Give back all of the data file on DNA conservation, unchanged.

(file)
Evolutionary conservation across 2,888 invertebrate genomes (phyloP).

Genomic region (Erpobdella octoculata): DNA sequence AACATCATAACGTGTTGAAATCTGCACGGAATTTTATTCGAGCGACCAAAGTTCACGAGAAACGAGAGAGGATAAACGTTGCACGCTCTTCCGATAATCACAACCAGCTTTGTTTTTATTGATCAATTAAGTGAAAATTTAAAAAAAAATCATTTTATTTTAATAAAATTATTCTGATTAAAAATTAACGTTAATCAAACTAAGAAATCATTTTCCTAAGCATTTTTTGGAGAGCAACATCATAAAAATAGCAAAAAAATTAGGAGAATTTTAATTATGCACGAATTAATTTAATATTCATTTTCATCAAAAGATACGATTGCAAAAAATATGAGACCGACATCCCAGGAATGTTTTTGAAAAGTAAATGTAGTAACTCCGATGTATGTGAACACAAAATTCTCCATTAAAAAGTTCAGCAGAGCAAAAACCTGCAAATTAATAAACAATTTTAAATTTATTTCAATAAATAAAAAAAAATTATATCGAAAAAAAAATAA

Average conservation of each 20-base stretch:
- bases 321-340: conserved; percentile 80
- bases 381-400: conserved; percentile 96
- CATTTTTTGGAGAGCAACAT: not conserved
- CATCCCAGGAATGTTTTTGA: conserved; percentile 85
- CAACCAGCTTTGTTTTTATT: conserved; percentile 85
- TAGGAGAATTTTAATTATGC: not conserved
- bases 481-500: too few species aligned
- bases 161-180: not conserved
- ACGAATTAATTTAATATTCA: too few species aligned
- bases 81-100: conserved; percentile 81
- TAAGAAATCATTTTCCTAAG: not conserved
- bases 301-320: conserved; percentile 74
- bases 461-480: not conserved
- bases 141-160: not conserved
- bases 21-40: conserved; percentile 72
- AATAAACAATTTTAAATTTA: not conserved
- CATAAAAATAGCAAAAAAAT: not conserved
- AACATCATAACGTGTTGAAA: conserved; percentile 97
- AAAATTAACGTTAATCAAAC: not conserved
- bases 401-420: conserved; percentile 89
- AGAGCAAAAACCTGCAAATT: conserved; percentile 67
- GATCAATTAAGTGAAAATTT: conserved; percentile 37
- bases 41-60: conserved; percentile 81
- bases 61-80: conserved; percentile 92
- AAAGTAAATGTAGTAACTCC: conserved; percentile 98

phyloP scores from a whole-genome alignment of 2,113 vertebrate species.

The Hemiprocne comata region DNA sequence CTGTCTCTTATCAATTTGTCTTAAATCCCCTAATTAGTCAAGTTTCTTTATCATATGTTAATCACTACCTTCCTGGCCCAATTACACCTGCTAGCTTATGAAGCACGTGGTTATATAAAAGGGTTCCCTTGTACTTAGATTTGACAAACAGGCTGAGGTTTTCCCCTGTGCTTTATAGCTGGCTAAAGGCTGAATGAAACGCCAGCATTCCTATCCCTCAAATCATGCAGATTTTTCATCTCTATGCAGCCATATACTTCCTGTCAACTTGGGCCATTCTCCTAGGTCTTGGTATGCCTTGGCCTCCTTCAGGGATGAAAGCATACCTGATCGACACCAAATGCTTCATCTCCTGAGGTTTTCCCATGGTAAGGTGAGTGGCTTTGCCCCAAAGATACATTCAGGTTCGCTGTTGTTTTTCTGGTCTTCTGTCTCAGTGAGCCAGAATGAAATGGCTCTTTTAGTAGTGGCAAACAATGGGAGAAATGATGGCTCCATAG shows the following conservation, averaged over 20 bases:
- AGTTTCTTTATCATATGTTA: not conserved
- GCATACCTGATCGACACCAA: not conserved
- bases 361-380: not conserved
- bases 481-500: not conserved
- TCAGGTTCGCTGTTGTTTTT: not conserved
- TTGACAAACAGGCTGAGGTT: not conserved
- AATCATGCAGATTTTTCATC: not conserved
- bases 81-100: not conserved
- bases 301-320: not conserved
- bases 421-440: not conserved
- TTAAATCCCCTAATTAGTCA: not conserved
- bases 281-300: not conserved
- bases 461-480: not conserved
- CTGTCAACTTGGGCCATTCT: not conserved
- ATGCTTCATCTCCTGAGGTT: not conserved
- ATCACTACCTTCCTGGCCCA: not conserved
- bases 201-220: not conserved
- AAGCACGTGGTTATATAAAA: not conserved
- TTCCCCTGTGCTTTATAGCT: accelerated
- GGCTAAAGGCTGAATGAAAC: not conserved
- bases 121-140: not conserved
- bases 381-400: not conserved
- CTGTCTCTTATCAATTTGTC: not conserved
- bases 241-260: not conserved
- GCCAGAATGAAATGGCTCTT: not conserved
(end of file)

Evolutionary conservation across 2,888 invertebrate genomes (phyloP).

Genomic region (Erpobdella octoculata): DNA sequence AACATCATAACGTGTTGAAATCTGCACGGAATTTTATTCGAGCGACCAAAGTTCACGAGAAACGAGAGAGGATAAACGTTGCACGCTCTTCCGATAATCACAACCAGCTTTGTTTTTATTGATCAATTAAGTGAAAATTTAAAAAAAAATCATTTTATTTTAATAAAATTATTCTGATTAAAAATTAACGTTAATCAAACTAAGAAATCATTTTCCTAAGCATTTTTTGGAGAGCAACATCATAAAAATAGCAAAAAAATTAGGAGAATTTTAATTATGCACGAATTAATTTAATATTCATTTTCATCAAAAGATACGATTGCAAAAAATATGAGACCGACATCCCAGGAATGTTTTTGAAAAGTAAATGTAGTAACTCCGATGTATGTGAACACAAAATTCTCCATTAAAAAGTTCAGCAGAGCAAAAACCTGCAAATTAATAAACAATTTTAAATTTATTTCAATAAATAAAAAAAAATTATATCGAAAAAAAAATAA

Average conservation of each 20-base stretch:
- bases 321-340: conserved; percentile 80
- bases 381-400: conserved; percentile 96
- CATTTTTTGGAGAGCAACAT: not conserved
- CATCCCAGGAATGTTTTTGA: conserved; percentile 85
- CAACCAGCTTTGTTTTTATT: conserved; percentile 85
- TAGGAGAATTTTAATTATGC: not conserved
- bases 481-500: too few species aligned
- bases 161-180: not conserved
- ACGAATTAATTTAATATTCA: too few species aligned
- bases 81-100: conserved; percentile 81
- TAAGAAATCATTTTCCTAAG: not conserved
- bases 301-320: conserved; percentile 74
- bases 461-480: not conserved
- bases 141-160: not conserved
- bases 21-40: conserved; percentile 72
- AATAAACAATTTTAAATTTA: not conserved
- CATAAAAATAGCAAAAAAAT: not conserved
- AACATCATAACGTGTTGAAA: conserved; percentile 97
- AAAATTAACGTTAATCAAAC: not conserved
- bases 401-420: conserved; percentile 89
- AGAGCAAAAACCTGCAAATT: conserved; percentile 67
- GATCAATTAAGTGAAAATTT: conserved; percentile 37
- bases 41-60: conserved; percentile 81
- bases 61-80: conserved; percentile 92
- AAAGTAAATGTAGTAACTCC: conserved; percentile 98

phyloP scores from a whole-genome alignment of 2,113 vertebrate species.

The Hemiprocne comata region DNA sequence CTGTCTCTTATCAATTTGTCTTAAATCCCCTAATTAGTCAAGTTTCTTTATCATATGTTAATCACTACCTTCCTGGCCCAATTACACCTGCTAGCTTATGAAGCACGTGGTTATATAAAAGGGTTCCCTTGTACTTAGATTTGACAAACAGGCTGAGGTTTTCCCCTGTGCTTTATAGCTGGCTAAAGGCTGAATGAAACGCCAGCATTCCTATCCCTCAAATCATGCAGATTTTTCATCTCTATGCAGCCATATACTTCCTGTCAACTTGGGCCATTCTCCTAGGTCTTGGTATGCCTTGGCCTCCTTCAGGGATGAAAGCATACCTGATCGACACCAAATGCTTCATCTCCTGAGGTTTTCCCATGGTAAGGTGAGTGGCTTTGCCCCAAAGATACATTCAGGTTCGCTGTTGTTTTTCTGGTCTTCTGTCTCAGTGAGCCAGAATGAAATGGCTCTTTTAGTAGTGGCAAACAATGGGAGAAATGATGGCTCCATAG shows the following conservation, averaged over 20 bases:
- AGTTTCTTTATCATATGTTA: not conserved
- GCATACCTGATCGACACCAA: not conserved
- bases 361-380: not conserved
- bases 481-500: not conserved
- TCAGGTTCGCTGTTGTTTTT: not conserved
- TTGACAAACAGGCTGAGGTT: not conserved
- AATCATGCAGATTTTTCATC: not conserved
- bases 81-100: not conserved
- bases 301-320: not conserved
- bases 421-440: not conserved
- TTAAATCCCCTAATTAGTCA: not conserved
- bases 281-300: not conserved
- bases 461-480: not conserved
- CTGTCAACTTGGGCCATTCT: not conserved
- ATGCTTCATCTCCTGAGGTT: not conserved
- ATCACTACCTTCCTGGCCCA: not conserved
- bases 201-220: not conserved
- AAGCACGTGGTTATATAAAA: not conserved
- TTCCCCTGTGCTTTATAGCT: accelerated
- GGCTAAAGGCTGAATGAAAC: not conserved
- bases 121-140: not conserved
- bases 381-400: not conserved
- CTGTCTCTTATCAATTTGTC: not conserved
- bases 241-260: not conserved
- GCCAGAATGAAATGGCTCTT: not conserved